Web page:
“She had often thought that the person must go mad,
when all the memories, impressions, experiences came up (in this train).”
from FLIEGEN by Albrecht Selge
What would it be like if you could understand everything that goes on in the heads of others? What if you could listen to all the other people who are on the same train? The thoughts and stories of fellow travellers, their everyday occupations, their dreams and fears become an acoustic audio theatre that the audience experiences while they themselves are on the move.
What can contemporary mobility tell us about the reality of contemporary life in the countryside? How does our being on the move reflect and determine the relationships we enter into with our environment?
The train as a place of everyday anonymity and fleeting encounters becomes the setting for the complex travel and life routes of some passengers. The questions of rural mobility and the difficulties of being on the move between small towns and village communities are reflected in a fragmented narrative about living together, loneliness, rural exodus and depopulation. “On the Road” directs the gaze to the anonymous hounded of everyday life. Their constant being on the road reflects a frantic standstill and a society that is becoming more and more volatile and disconnected.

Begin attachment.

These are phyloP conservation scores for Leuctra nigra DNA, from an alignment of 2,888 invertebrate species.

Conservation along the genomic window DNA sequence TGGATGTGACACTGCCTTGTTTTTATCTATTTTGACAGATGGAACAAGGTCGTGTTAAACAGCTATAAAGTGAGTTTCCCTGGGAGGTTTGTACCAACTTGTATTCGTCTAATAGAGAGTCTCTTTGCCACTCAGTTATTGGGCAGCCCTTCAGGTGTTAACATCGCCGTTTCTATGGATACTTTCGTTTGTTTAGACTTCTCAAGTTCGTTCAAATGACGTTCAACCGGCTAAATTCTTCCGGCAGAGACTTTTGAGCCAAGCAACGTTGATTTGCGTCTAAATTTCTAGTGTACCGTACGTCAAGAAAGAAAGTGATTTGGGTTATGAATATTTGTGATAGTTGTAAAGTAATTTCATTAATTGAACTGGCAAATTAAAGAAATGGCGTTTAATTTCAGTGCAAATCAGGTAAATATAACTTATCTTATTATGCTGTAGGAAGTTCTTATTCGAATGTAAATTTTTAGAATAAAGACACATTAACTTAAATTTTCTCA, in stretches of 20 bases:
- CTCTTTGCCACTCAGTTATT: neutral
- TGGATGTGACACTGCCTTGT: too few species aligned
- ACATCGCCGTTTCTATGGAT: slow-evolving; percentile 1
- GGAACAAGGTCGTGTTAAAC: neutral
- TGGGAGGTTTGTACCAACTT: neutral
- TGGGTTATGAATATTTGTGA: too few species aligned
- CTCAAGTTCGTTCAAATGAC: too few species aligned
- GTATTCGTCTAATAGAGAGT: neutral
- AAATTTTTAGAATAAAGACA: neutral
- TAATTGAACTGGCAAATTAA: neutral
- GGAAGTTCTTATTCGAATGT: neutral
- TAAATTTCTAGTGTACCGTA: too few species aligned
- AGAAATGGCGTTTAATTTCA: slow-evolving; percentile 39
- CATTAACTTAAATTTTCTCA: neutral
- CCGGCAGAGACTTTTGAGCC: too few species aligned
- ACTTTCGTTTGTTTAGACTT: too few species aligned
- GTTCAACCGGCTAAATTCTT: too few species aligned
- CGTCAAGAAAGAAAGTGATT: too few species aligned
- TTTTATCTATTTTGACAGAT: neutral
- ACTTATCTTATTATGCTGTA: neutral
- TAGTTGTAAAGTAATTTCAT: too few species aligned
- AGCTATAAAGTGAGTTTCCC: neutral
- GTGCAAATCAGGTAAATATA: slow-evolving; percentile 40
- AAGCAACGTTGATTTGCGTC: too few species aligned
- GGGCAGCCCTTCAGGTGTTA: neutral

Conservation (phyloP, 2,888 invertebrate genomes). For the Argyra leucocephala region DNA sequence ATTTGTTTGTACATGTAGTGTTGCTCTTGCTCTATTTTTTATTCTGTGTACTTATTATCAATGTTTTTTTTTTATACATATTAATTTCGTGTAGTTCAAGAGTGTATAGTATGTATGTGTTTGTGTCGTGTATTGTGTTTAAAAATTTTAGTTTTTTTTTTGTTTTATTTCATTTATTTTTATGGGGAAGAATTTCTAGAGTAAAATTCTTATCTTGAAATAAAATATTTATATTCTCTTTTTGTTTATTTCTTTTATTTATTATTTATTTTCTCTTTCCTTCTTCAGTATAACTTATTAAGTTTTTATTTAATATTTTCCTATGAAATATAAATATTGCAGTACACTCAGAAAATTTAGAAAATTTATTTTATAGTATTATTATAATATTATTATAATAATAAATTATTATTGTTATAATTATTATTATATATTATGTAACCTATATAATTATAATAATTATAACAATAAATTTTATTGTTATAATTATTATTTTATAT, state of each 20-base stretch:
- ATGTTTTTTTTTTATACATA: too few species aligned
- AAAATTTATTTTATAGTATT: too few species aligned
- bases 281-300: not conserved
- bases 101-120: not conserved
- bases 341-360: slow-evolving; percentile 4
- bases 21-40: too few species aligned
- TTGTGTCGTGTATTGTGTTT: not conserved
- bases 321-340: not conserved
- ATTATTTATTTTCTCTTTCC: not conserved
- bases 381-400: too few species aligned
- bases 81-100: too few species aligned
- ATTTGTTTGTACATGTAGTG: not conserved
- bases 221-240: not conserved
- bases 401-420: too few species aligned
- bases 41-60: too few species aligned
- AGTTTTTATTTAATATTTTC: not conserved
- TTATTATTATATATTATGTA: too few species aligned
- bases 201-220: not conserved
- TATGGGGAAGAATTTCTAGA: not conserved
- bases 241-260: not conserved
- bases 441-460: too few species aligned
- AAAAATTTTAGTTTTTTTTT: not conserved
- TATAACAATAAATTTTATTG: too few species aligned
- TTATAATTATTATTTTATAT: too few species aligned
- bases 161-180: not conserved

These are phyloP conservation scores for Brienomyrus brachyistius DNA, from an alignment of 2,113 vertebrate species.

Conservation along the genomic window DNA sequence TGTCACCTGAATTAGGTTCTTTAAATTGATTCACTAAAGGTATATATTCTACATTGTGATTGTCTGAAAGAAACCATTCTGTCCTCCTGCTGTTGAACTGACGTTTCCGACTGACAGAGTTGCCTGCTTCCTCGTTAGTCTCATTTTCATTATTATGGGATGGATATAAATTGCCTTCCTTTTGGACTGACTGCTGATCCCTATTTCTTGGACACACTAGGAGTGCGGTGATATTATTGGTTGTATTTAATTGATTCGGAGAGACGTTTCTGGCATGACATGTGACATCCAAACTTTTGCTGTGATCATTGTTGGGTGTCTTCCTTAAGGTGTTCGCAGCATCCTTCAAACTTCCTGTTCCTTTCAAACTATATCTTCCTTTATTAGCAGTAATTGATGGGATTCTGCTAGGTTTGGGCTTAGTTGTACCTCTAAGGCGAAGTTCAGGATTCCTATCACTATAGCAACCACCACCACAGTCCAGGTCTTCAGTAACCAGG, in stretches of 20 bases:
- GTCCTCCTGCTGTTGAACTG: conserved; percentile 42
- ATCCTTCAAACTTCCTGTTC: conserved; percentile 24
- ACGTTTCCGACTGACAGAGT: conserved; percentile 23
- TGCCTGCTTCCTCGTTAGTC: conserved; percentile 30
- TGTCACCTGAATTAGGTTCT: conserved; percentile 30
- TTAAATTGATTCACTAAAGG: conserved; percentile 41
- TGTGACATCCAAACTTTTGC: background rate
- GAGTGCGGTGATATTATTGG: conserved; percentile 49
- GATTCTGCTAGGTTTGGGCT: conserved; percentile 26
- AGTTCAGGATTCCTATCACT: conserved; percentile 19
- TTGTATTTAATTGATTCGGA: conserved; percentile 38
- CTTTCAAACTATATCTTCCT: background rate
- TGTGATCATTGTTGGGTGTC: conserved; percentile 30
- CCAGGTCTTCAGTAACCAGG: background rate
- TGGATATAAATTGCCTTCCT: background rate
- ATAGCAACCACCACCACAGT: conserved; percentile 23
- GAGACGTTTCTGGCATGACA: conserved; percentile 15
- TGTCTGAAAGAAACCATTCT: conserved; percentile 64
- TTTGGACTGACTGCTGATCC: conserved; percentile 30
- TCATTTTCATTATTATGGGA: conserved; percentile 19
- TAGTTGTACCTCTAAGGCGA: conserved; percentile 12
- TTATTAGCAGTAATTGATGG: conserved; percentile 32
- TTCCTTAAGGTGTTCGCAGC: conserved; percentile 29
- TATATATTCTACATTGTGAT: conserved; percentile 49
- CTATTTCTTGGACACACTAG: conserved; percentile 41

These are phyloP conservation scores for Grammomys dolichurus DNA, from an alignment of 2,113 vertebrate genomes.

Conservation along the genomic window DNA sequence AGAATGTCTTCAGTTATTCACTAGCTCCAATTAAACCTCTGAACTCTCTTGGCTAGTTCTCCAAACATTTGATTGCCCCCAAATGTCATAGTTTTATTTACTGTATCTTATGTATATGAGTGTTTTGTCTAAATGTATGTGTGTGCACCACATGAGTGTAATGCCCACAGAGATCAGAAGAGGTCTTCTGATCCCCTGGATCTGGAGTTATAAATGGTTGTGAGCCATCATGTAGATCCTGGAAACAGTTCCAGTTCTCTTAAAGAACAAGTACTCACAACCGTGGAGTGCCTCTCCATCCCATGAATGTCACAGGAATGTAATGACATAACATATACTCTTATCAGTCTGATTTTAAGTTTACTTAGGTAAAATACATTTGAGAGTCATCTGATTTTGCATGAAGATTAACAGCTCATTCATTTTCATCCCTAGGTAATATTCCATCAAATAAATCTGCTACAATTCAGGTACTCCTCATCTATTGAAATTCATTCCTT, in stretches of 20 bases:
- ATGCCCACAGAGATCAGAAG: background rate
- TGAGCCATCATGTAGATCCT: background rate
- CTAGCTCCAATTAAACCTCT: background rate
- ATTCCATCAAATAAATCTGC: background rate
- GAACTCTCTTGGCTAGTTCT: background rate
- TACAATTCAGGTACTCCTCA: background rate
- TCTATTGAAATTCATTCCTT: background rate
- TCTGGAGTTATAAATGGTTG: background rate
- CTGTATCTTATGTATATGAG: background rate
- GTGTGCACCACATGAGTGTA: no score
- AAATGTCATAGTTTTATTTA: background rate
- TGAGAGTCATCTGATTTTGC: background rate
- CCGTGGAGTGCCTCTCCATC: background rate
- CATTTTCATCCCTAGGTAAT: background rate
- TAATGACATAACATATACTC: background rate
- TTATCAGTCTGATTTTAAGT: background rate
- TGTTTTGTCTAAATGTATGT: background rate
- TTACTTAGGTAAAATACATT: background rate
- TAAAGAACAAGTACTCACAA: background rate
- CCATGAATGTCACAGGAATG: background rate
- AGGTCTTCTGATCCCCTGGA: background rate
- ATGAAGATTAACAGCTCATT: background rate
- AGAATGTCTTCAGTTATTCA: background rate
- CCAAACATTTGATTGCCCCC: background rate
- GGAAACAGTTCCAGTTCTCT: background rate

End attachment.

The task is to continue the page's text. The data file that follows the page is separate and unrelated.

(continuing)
“On the Way” tells the story of some fictional characters moving on the train. We hear their thoughts in constant layering and overlapping. We hear snippets of their biography, the reason for their journey, their everyday thoughts, their plans and disappointments, the changes in their lives and how they think about them.
The audio theatre lasts 41 minutes, just as long as the journey from Gmunden to Vorchdorf; the listeners follow it via app and headphones, partly accompanied by scenic elements in and outside the train. The characters of the listening theatre develop partly from research and conversations with the Vorchdorf amateur groups involved and with passengers of the Traunseetram; at the same time, excerpts and characters from literary texts are used.